The question is: Why would this happen? Why would people not see this important shift in men’s behaviors and applaud these men for breaking new ground? I think the answer is very simple. The answer is that the thing that most upset the public was that males were leaving their traditional roles of providing and protecting. It didn’t matter what else they were doing. All that mattered was that they were meeting as men, with other men, and not focusing on caring for women or doing anything that was related to providing and protecting. They were looking at their own wounds and supporting one another and this was enough to set off the media and the public into auto shame mode.
In some ways I think these men got a taste of what gay men had experienced for many years: shaming, harsh judgment, and the assumption that they just weren’t “real” men. Real men provide and protect, and have an interest in women, not in themselves or other men.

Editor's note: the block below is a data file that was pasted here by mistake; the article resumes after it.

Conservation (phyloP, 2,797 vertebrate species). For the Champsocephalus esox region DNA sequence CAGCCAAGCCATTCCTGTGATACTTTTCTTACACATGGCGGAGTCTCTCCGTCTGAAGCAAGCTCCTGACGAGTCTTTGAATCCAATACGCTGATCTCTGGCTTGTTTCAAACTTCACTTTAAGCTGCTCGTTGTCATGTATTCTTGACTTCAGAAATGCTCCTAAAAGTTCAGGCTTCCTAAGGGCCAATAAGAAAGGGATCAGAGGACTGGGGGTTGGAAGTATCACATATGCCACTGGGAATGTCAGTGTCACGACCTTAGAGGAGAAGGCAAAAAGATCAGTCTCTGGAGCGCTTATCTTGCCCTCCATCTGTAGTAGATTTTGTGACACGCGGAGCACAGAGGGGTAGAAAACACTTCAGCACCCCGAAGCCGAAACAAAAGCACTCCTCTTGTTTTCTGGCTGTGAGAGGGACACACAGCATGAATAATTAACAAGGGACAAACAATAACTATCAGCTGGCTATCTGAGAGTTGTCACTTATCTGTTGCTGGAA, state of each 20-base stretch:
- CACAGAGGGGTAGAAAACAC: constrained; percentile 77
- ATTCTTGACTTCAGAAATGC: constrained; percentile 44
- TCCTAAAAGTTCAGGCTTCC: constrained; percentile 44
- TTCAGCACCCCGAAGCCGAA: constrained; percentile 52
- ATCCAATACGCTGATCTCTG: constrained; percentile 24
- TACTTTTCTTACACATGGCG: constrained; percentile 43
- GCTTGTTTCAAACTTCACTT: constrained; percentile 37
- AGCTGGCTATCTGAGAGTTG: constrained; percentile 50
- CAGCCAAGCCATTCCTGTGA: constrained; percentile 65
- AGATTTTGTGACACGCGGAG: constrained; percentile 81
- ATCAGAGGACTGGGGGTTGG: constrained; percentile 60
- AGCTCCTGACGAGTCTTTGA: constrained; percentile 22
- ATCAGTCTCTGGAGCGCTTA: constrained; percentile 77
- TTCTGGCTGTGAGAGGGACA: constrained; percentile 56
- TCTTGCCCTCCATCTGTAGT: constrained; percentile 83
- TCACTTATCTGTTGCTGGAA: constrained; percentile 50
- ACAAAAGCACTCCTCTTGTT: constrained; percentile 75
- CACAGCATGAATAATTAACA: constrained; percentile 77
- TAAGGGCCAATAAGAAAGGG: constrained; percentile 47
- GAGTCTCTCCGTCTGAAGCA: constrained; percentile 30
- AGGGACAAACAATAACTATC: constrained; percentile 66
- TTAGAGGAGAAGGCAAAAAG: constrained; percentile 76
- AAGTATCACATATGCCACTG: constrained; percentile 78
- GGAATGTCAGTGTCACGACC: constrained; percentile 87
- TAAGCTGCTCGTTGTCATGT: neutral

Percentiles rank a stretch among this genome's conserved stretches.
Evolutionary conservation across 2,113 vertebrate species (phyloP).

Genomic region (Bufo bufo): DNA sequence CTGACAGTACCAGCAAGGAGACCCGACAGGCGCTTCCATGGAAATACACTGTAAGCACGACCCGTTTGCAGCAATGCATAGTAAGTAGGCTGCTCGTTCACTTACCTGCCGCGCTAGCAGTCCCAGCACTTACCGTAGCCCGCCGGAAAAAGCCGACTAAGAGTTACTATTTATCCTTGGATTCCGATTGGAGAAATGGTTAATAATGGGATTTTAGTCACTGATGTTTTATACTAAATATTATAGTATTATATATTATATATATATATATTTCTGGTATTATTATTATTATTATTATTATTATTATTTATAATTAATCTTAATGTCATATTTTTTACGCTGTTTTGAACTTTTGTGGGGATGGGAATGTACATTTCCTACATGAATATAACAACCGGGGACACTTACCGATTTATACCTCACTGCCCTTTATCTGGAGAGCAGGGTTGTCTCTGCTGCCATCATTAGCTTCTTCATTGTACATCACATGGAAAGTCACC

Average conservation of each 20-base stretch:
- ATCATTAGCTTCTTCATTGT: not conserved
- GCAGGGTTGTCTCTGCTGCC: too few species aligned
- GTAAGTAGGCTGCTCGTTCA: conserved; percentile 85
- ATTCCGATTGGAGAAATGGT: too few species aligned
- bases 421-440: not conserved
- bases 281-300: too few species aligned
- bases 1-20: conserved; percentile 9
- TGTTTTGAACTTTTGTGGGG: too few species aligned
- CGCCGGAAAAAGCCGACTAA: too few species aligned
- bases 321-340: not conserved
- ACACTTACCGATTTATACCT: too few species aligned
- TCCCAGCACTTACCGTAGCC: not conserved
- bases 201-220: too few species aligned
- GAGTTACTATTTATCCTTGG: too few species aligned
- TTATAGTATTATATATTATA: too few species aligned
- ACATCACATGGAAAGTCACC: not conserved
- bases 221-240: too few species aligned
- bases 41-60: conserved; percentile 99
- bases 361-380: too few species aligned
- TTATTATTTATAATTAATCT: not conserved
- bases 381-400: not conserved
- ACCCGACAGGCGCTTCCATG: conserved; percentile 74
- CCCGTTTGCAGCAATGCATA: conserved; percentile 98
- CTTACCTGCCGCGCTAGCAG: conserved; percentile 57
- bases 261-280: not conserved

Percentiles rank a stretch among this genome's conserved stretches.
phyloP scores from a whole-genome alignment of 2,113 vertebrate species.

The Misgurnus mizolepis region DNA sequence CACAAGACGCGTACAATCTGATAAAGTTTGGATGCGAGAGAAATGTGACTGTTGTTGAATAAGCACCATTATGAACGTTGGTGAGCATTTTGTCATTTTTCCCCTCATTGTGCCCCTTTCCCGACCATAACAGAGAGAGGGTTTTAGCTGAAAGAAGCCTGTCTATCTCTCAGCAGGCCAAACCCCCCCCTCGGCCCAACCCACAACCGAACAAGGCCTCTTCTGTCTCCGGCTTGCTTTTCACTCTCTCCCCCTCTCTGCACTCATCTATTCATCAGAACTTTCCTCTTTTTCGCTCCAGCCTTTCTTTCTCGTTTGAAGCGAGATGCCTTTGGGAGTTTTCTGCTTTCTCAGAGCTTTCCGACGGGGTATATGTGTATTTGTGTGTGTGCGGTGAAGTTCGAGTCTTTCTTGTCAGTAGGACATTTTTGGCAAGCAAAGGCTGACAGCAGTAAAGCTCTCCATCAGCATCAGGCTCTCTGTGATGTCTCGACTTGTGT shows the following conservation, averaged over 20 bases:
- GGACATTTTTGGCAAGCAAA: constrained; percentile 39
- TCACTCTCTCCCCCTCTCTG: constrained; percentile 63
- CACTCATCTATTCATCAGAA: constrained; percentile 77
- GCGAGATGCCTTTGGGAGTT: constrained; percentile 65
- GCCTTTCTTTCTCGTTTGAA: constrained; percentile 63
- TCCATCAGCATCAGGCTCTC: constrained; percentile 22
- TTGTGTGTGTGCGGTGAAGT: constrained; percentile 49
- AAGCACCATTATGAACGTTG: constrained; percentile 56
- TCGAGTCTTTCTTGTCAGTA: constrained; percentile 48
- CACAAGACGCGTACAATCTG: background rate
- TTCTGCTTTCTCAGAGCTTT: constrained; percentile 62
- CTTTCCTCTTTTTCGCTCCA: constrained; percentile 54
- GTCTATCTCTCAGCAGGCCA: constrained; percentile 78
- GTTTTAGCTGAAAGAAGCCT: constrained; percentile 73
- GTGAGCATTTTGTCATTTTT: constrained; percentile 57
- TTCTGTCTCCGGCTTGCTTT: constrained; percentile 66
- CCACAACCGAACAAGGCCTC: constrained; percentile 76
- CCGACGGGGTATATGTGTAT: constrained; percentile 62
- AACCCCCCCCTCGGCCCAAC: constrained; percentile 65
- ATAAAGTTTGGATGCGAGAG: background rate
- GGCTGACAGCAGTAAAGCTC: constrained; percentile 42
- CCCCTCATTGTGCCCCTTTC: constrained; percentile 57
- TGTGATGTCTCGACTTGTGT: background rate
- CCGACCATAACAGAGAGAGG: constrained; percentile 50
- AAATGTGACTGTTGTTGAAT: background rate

In some ways, the mythopoetic men and gay men were pioneers in the Men Going Their Own Way (MGTOW) movement. We can see the same shaming being dished out to the MGTOW men of today. All these groups have the common bond of not catering to provide for and protect women. When men meet on their own, in male-only groups, they become a target of the culture.
If I am correct, it will help explain why Men’s Human Rights Activists (MHRAs) are getting such an automatic shaming and hatred for standing up for men and boys. These men and women are focusing on an aspect of being male that has nothing to do with a man’s primary sex role of provide and protect and has everything to do with his own needs, wants, and well-being. This is seen as a threat just as the mythopoetic men, gay men, and MGTOW men were likely seen as threats since they were ignoring the provide-and-protect side of things and focusing instead on themselves.
And so it goes.
Let’s not forget, men are good. Gay men, straight men, MGTOW men, mythopoetic men, MHRA men, and on and on. Men are good.